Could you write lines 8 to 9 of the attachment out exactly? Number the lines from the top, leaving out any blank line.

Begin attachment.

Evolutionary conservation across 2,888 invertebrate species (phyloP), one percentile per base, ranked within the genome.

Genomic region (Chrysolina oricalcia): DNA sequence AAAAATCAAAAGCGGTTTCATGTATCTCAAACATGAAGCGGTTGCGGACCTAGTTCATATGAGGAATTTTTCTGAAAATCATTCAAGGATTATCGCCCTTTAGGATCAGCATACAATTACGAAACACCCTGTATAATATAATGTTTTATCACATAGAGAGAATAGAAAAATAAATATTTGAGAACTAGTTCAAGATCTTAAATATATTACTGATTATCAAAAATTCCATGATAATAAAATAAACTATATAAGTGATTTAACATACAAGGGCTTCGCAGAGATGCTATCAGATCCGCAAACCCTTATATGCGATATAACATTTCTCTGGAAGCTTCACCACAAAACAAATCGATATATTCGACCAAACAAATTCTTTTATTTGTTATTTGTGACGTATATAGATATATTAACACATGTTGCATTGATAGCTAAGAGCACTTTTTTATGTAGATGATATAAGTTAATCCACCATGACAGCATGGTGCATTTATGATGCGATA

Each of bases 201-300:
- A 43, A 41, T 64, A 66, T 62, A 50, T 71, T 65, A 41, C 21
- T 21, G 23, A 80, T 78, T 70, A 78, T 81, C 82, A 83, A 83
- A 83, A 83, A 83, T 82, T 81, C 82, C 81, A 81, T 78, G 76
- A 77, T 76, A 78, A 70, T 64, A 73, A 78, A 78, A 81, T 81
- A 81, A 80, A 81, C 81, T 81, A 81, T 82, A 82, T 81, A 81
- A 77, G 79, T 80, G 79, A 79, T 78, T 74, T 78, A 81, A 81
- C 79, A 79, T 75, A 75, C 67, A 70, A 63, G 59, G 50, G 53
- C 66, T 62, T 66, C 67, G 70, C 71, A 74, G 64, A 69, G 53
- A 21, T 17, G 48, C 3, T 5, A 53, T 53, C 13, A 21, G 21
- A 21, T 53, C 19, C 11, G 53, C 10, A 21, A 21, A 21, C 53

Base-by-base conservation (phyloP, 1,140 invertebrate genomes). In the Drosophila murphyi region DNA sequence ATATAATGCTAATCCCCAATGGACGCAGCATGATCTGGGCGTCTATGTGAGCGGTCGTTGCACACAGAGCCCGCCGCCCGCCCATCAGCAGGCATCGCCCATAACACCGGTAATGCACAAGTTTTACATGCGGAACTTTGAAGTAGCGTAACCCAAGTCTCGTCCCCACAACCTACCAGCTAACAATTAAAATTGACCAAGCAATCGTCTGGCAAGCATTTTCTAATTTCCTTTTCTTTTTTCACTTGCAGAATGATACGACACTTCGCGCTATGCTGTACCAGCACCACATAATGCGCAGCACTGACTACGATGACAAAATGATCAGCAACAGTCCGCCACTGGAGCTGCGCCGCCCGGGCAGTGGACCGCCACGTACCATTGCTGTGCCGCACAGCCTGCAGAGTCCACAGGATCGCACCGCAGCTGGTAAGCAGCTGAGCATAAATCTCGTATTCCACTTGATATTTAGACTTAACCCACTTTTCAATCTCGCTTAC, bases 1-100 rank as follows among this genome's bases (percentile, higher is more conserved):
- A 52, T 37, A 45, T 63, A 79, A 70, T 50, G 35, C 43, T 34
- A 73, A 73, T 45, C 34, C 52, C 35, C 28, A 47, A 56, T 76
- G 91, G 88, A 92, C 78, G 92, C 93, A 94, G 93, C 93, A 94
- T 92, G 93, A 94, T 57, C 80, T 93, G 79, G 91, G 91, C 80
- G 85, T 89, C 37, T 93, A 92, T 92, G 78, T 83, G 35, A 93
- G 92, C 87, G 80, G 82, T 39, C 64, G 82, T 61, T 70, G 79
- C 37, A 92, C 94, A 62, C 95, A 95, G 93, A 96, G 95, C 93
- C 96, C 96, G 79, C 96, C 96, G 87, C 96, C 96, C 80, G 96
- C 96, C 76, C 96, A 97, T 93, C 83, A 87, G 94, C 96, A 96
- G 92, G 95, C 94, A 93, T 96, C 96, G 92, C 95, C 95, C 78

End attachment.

- A 81, A 80, A 81, C 81, T 81, A 81, T 82, A 82, T 81, A 81
- A 77, G 79, T 80, G 79, A 79, T 78, T 74, T 78, A 81, A 81